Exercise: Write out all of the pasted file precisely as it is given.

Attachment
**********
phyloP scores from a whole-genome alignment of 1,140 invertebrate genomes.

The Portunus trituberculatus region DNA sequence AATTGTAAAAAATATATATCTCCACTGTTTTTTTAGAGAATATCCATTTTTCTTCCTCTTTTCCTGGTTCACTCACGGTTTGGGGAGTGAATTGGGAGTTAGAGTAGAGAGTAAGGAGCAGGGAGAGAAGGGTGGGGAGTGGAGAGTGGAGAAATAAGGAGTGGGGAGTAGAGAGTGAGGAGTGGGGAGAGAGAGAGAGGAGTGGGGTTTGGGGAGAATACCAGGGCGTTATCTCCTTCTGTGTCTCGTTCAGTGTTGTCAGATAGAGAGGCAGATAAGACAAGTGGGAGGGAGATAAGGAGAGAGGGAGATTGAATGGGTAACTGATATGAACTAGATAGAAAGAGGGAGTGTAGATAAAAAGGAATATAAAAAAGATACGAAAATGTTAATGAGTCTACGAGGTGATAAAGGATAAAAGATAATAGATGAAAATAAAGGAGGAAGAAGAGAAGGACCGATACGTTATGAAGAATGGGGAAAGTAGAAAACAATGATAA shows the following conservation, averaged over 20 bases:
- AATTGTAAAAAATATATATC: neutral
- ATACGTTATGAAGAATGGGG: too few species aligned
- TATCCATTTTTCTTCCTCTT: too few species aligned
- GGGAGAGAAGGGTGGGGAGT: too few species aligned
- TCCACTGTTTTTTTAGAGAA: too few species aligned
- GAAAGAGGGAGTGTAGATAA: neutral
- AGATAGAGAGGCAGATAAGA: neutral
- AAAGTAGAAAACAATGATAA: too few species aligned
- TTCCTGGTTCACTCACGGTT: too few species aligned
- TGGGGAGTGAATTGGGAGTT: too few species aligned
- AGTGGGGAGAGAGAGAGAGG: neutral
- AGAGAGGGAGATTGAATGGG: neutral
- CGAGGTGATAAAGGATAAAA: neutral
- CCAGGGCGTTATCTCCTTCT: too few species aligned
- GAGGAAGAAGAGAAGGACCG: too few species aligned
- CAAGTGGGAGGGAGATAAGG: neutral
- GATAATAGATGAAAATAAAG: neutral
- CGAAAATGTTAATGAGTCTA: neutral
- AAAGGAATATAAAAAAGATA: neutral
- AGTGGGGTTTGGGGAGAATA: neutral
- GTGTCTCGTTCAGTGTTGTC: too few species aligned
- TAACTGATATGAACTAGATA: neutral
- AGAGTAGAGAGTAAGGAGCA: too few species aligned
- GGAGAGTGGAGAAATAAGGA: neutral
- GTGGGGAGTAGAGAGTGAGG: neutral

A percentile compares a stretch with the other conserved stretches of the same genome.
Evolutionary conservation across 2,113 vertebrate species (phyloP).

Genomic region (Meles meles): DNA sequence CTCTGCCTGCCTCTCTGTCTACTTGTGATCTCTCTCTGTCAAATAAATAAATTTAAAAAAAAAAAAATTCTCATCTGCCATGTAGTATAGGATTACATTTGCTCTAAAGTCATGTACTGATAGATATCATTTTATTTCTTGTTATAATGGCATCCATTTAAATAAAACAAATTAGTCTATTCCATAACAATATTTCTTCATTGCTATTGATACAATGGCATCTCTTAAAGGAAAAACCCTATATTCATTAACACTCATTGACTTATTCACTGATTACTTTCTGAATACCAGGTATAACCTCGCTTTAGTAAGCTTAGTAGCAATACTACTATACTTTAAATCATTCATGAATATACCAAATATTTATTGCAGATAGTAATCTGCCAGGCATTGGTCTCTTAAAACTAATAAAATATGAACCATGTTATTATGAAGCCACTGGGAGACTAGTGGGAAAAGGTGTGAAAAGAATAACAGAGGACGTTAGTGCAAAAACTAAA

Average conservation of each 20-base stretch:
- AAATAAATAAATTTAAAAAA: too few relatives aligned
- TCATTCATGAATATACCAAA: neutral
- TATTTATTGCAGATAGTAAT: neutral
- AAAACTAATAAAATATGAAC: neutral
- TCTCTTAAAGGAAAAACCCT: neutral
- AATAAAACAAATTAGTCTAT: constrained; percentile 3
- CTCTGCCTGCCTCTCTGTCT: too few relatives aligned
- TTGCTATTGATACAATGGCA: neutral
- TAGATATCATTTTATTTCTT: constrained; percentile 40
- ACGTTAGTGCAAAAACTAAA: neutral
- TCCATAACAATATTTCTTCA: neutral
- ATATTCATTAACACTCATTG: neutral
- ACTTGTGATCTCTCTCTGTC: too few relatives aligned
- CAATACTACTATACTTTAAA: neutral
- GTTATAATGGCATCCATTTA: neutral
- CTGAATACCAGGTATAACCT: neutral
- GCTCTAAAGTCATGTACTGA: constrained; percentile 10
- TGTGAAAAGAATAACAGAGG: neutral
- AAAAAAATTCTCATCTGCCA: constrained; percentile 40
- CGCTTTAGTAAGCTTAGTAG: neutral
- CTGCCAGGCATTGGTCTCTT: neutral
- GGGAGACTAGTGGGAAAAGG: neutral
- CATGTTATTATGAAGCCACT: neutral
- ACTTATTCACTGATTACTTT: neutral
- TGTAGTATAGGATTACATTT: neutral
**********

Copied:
phyloP scores from a whole-genome alignment of 1,140 invertebrate genomes.

The Portunus trituberculatus region DNA sequence AATTGTAAAAAATATATATCTCCACTGTTTTTTTAGAGAATATCCATTTTTCTTCCTCTTTTCCTGGTTCACTCACGGTTTGGGGAGTGAATTGGGAGTTAGAGTAGAGAGTAAGGAGCAGGGAGAGAAGGGTGGGGAGTGGAGAGTGGAGAAATAAGGAGTGGGGAGTAGAGAGTGAGGAGTGGGGAGAGAGAGAGAGGAGTGGGGTTTGGGGAGAATACCAGGGCGTTATCTCCTTCTGTGTCTCGTTCAGTGTTGTCAGATAGAGAGGCAGATAAGACAAGTGGGAGGGAGATAAGGAGAGAGGGAGATTGAATGGGTAACTGATATGAACTAGATAGAAAGAGGGAGTGTAGATAAAAAGGAATATAAAAAAGATACGAAAATGTTAATGAGTCTACGAGGTGATAAAGGATAAAAGATAATAGATGAAAATAAAGGAGGAAGAAGAGAAGGACCGATACGTTATGAAGAATGGGGAAAGTAGAAAACAATGATAA shows the following conservation, averaged over 20 bases:
- AATTGTAAAAAATATATATC: neutral
- ATACGTTATGAAGAATGGGG: too few species aligned
- TATCCATTTTTCTTCCTCTT: too few species aligned
- GGGAGAGAAGGGTGGGGAGT: too few species aligned
- TCCACTGTTTTTTTAGAGAA: too few species aligned
- GAAAGAGGGAGTGTAGATAA: neutral
- AGATAGAGAGGCAGATAAGA: neutral
- AAAGTAGAAAACAATGATAA: too few species aligned
- TTCCTGGTTCACTCACGGTT: too few species aligned
- TGGGGAGTGAATTGGGAGTT: too few species aligned
- AGTGGGGAGAGAGAGAGAGG: neutral
- AGAGAGGGAGATTGAATGGG: neutral
- CGAGGTGATAAAGGATAAAA: neutral
- CCAGGGCGTTATCTCCTTCT: too few species aligned
- GAGGAAGAAGAGAAGGACCG: too few species aligned
- CAAGTGGGAGGGAGATAAGG: neutral
- GATAATAGATGAAAATAAAG: neutral
- CGAAAATGTTAATGAGTCTA: neutral
- AAAGGAATATAAAAAAGATA: neutral
- AGTGGGGTTTGGGGAGAATA: neutral
- GTGTCTCGTTCAGTGTTGTC: too few species aligned
- TAACTGATATGAACTAGATA: neutral
- AGAGTAGAGAGTAAGGAGCA: too few species aligned
- GGAGAGTGGAGAAATAAGGA: neutral
- GTGGGGAGTAGAGAGTGAGG: neutral

A percentile compares a stretch with the other conserved stretches of the same genome.
Evolutionary conservation across 2,113 vertebrate species (phyloP).

Genomic region (Meles meles): DNA sequence CTCTGCCTGCCTCTCTGTCTACTTGTGATCTCTCTCTGTCAAATAAATAAATTTAAAAAAAAAAAAATTCTCATCTGCCATGTAGTATAGGATTACATTTGCTCTAAAGTCATGTACTGATAGATATCATTTTATTTCTTGTTATAATGGCATCCATTTAAATAAAACAAATTAGTCTATTCCATAACAATATTTCTTCATTGCTATTGATACAATGGCATCTCTTAAAGGAAAAACCCTATATTCATTAACACTCATTGACTTATTCACTGATTACTTTCTGAATACCAGGTATAACCTCGCTTTAGTAAGCTTAGTAGCAATACTACTATACTTTAAATCATTCATGAATATACCAAATATTTATTGCAGATAGTAATCTGCCAGGCATTGGTCTCTTAAAACTAATAAAATATGAACCATGTTATTATGAAGCCACTGGGAGACTAGTGGGAAAAGGTGTGAAAAGAATAACAGAGGACGTTAGTGCAAAAACTAAA

Average conservation of each 20-base stretch:
- AAATAAATAAATTTAAAAAA: too few relatives aligned
- TCATTCATGAATATACCAAA: neutral
- TATTTATTGCAGATAGTAAT: neutral
- AAAACTAATAAAATATGAAC: neutral
- TCTCTTAAAGGAAAAACCCT: neutral
- AATAAAACAAATTAGTCTAT: constrained; percentile 3
- CTCTGCCTGCCTCTCTGTCT: too few relatives aligned
- TTGCTATTGATACAATGGCA: neutral
- TAGATATCATTTTATTTCTT: constrained; percentile 40
- ACGTTAGTGCAAAAACTAAA: neutral
- TCCATAACAATATTTCTTCA: neutral
- ATATTCATTAACACTCATTG: neutral
- ACTTGTGATCTCTCTCTGTC: too few relatives aligned
- CAATACTACTATACTTTAAA: neutral
- GTTATAATGGCATCCATTTA: neutral
- CTGAATACCAGGTATAACCT: neutral
- GCTCTAAAGTCATGTACTGA: constrained; percentile 10
- TGTGAAAAGAATAACAGAGG: neutral
- AAAAAAATTCTCATCTGCCA: constrained; percentile 40
- CGCTTTAGTAAGCTTAGTAG: neutral
- CTGCCAGGCATTGGTCTCTT: neutral
- GGGAGACTAGTGGGAAAAGG: neutral
- CATGTTATTATGAAGCCACT: neutral
- ACTTATTCACTGATTACTTT: neutral
- TGTAGTATAGGATTACATTT: neutral